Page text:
The assessment of student reasoning in the context of a clinically oriented PBL program

Anderson, K., Peterson, Raymond F., Tonkin, A. and Cleary, E. (2008) The assessment of student reasoning in the context of a clinically oriented PBL program. Medical Teacher, 30 8: 787-794. doi:10.1080/01421590802043819

Author Anderson, K.
Peterson, Raymond F.
Tonkin, A.
Cleary, E.
Title The assessment of student reasoning in the context of a clinically oriented PBL program
Journal name Medical Teacher   Check publisher's open access policy
ISSN 0412-159X
Publication date 2008-01-01
Year available 2008
Sub-type Article (original research)
DOI 10.1080/01421590802043819
Open Access Status DOI
Volume 30
Issue 8
Start page 787
End page 794
Total pages 8
Editor Harden, R.M.
Place of publication United Kingdom
Publisher Informa Healthcare
Language eng
Subject C1
130209 Medicine, Nursing and Health Curriculum and Pedagogy
930201 Pedagogy
Abstract Background: Doctors' clinical reasoning ability significantly impacts upon their level of clinical competence. Throughout medical training students are given the opportunity to develop their reasoning ability in order to become appropriately clinically competent by graduation. Aim: To develop an instrument to assess students' reasoning ability on a written case-based question which was aligned to their learning in a PBL program. Method: An instrument with 10 criteria centred upon hypothesis generation, learning issues and mechanistic explanations was developed. Experienced clinical and medical educators validated the instrument, prior to its use with 145 undergraduate first-year medical students. Results: The results enabled the establishment of the strengths and weaknesses in the reasoning performances of individuals, as well as the overall cohort. The instrument's Cronbach alpha coefficient was 0.94, and it had high inter-rater and intra-rater reliability. Further validation of the instrument's performance was established through qualitative evidence derived from student interviews and tutor reports for this cohort. Conclusions: Aligning written assessment to the PBL process enables students and teachers to better understand how the reasoning process is developing for individuals and a cohort, and provides a basis for further investigation into the development of student clinical reasoning.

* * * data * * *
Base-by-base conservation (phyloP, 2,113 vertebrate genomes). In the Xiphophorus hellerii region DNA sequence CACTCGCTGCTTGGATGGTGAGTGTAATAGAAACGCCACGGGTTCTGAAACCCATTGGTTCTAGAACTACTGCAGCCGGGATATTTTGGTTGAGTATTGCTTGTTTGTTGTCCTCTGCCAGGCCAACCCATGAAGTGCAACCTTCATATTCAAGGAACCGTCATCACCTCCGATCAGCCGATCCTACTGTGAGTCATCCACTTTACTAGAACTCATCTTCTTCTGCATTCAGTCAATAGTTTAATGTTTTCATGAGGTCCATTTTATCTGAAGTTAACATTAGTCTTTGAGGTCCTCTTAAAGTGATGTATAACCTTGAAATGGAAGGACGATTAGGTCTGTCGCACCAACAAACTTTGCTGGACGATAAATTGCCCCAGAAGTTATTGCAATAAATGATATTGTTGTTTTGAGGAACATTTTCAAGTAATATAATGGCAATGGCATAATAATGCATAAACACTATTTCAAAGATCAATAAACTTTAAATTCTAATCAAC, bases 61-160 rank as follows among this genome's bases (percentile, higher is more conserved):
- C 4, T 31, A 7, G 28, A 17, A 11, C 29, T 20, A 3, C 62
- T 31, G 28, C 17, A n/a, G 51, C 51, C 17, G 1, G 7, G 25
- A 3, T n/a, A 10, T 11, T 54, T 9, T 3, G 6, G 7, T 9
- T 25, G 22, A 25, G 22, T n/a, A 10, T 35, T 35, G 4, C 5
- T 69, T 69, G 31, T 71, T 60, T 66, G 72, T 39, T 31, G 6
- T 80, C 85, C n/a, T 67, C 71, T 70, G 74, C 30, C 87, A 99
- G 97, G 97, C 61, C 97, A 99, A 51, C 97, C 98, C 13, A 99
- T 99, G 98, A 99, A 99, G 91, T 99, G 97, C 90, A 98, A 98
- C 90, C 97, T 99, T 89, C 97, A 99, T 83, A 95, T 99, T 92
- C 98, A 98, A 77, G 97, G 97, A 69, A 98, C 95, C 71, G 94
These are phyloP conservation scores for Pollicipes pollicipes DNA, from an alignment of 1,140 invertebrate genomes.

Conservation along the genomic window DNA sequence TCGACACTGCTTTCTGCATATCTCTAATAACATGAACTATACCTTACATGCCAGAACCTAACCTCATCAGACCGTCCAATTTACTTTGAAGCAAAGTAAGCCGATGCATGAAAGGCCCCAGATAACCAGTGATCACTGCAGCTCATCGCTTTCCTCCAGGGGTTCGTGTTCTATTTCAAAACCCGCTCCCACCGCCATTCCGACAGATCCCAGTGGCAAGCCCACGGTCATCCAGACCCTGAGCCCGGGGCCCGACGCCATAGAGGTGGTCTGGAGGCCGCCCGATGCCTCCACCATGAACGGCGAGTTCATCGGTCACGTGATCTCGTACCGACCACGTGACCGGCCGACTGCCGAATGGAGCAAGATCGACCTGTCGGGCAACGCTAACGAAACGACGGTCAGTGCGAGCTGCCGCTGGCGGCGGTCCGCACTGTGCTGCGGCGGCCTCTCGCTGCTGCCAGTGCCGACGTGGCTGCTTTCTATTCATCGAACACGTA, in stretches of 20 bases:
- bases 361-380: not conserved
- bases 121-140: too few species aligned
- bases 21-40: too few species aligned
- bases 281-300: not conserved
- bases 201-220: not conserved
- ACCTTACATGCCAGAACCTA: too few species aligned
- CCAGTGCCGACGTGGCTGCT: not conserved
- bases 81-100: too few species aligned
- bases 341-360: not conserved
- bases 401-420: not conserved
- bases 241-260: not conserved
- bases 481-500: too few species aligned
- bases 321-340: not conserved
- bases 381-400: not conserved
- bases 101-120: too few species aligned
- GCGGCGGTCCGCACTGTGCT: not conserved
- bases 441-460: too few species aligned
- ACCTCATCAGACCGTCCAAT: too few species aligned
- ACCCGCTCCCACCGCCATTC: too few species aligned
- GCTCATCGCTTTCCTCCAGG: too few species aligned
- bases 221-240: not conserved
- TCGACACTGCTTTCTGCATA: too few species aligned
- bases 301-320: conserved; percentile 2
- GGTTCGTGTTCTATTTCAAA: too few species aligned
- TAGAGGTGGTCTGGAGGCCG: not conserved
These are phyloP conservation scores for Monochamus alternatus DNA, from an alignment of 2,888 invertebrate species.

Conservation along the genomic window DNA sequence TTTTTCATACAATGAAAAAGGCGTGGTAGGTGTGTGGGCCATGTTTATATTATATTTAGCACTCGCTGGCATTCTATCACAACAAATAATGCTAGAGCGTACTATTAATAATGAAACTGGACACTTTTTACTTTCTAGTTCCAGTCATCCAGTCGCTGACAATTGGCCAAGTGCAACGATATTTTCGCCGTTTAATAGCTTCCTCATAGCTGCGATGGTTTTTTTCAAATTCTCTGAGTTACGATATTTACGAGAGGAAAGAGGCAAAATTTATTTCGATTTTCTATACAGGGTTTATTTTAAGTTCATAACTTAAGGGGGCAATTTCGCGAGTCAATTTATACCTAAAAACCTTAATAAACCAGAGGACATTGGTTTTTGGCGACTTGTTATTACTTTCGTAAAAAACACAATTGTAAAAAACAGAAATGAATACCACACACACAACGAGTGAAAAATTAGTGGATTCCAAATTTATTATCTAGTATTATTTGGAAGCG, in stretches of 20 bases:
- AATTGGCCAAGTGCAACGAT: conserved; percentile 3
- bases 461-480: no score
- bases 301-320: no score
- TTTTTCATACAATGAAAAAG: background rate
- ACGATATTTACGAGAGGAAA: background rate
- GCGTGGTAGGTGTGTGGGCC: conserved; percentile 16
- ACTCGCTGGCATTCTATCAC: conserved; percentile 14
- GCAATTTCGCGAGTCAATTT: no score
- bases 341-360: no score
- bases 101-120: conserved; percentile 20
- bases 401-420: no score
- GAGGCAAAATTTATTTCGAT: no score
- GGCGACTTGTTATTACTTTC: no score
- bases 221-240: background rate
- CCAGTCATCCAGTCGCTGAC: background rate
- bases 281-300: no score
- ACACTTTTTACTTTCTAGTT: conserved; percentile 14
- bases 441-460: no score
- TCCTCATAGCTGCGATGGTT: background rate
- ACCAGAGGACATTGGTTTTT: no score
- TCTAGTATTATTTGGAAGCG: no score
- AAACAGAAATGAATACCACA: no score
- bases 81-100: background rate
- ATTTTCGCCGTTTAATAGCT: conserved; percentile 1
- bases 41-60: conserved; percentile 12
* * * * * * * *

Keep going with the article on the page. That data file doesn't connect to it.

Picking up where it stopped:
Keyword Allied Health
Medical Education
Q-Index Code C1
Q-Index Status Confirmed Code
Institutional Status UQ

Document type: Journal Article
Sub-type: Article (original research)
Collections: 2009 Higher Education Research Data Collection
School of Medicine Publications
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Citation counts: TR Web of Science Citation Count  Cited 8 times in Thomson Reuters Web of Science Article | Citations
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Created: Tue, 24 Mar 2009, 04:14:19 EST by Helen Spindler on behalf of School of Medicine